Telephone: (720) 890-1800
Attn: Gerry Shishin Wick, Roshi, Spiritual Director

4. Osel Dorje Nyingpo
1630A 30th Street, #240
Boulder, CO 80301
Telephone: (303) 417-1718, ext. 216
Attn: Dana Schwartz, President

5. Naropa University
2130 Arapahoe Avenue
Boulder, CO 80302
Telephone: (303) 444-0202
Attn: Dana Lobell, Corporate and Foundation Relations Manager

6. Tricycle Foundation
92 Vandam Street
New York, NY 10013
Telephone: (212) 645-1143
Attn: James Shaheen, Publisher and Editor-in-Chief of Tricycle: The Buddhist Review

7. Peacemaker Circle International
177 Ripley Road
Montague, MA 01351-9541
Telephone: (413) 367-2048
Attn: Roshi Bernie Glassman

Since 2006, the Foundation has made grants and loans to Peacemaker Circle in the cumulative sum of $825,000 to support its operations, with another $40,000 in potential grant fulfillment on the horizon.

The founder and Spiritual Director of the Zen Peacemakers, Roshi Bernie Glassman, is internationally recognized as a pioneer of the Zen Buddhist movement in America and is one of the founders of socially engaged Buddhism and social entrepreneurship. He has based his life’s work on a commitment to service, born from his practice and mastery of the 2500-year-old tradition of Buddhist compassion and wisdom.

Bernie created the Zen Peacemakers in 1980 to embody this commitment in a global network of 60 centers, affiliated with the Mother House in Montague, Massachusetts. What characterizes the socially engaged practices of Zen Peacemakers is how they extend Dharma practice from the meditation hall to the worlds of business, social service, conflict resolution, and environmental stewardship. Zen Peacemakers practice socially engaged Buddhism to transform individuals and communities, and have responded to some of the most difficult problems of our time – poverty, AIDS, homelessness, and a lack of skills necessary for employment.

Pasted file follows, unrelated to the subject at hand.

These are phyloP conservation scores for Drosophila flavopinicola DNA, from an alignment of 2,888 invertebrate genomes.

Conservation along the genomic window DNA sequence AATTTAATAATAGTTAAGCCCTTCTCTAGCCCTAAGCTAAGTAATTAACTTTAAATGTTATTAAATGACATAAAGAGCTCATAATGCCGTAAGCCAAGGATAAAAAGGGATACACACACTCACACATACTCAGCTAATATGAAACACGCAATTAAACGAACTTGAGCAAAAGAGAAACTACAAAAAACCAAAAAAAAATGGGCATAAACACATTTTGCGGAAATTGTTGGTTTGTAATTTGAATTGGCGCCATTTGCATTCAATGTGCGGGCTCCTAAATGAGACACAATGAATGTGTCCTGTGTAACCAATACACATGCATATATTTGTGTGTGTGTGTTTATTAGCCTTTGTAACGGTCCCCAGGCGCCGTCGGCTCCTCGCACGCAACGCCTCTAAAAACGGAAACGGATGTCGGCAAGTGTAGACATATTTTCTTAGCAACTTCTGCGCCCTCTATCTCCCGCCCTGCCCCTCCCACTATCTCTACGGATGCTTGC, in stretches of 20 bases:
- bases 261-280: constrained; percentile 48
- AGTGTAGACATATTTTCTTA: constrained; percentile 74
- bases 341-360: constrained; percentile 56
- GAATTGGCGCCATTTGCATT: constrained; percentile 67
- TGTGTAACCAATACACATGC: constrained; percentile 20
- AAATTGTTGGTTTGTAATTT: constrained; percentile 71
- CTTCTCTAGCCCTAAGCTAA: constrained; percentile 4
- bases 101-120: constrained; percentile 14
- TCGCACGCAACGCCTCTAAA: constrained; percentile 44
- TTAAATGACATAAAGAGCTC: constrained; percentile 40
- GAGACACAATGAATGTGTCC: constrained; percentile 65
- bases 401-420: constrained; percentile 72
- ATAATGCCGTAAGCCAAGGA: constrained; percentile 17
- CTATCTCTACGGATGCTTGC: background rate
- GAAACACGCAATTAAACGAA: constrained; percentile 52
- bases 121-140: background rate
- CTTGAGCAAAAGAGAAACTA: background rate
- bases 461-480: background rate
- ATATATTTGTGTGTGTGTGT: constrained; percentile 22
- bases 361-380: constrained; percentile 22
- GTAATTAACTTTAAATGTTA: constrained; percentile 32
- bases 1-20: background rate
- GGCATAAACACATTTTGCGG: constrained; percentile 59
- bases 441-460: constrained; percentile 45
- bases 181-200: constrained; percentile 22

Today the central project of the Zen Peacemakers is establishing Zen Houses: residential Dharma centers devoted to providing social services to underserved and impoverished peoples around the world. To support this effort, the Maezumi Institute, the study and training center of the Zen Peacemakers, offers a Residential Ministry Program for Leadership in Socially Engaged Buddhism to provide leaders and staff to run these Zen Houses.

In October, 2007, the Foundation held its first Buddhist Leadership Conference at the Zen Peacemakers’ Maezumi Institute’s study and training center at the Mother House in Montague, Massachusetts.

8. Ashoka, the eDharma university
Open Mind Foundation
303 Snyder Pond Road
Copake, NY 12516
Telephone: (646) 335-2674
Attn: Stuart Carduner, Director

9. Spirit Rock Meditation Center
P.O. Box 169
5000 Sir Francis Drake Blvd.
Woodacre, CA 94973
Telephone: (415) 488-0164, ext. 224
Attn: Jack Kornfield and Evan Kavanagh

10. Vast Sky Institute, Inc.
1268 East South Temple
Salt Lake City, UT 84102
Telephone: (801) 328-8414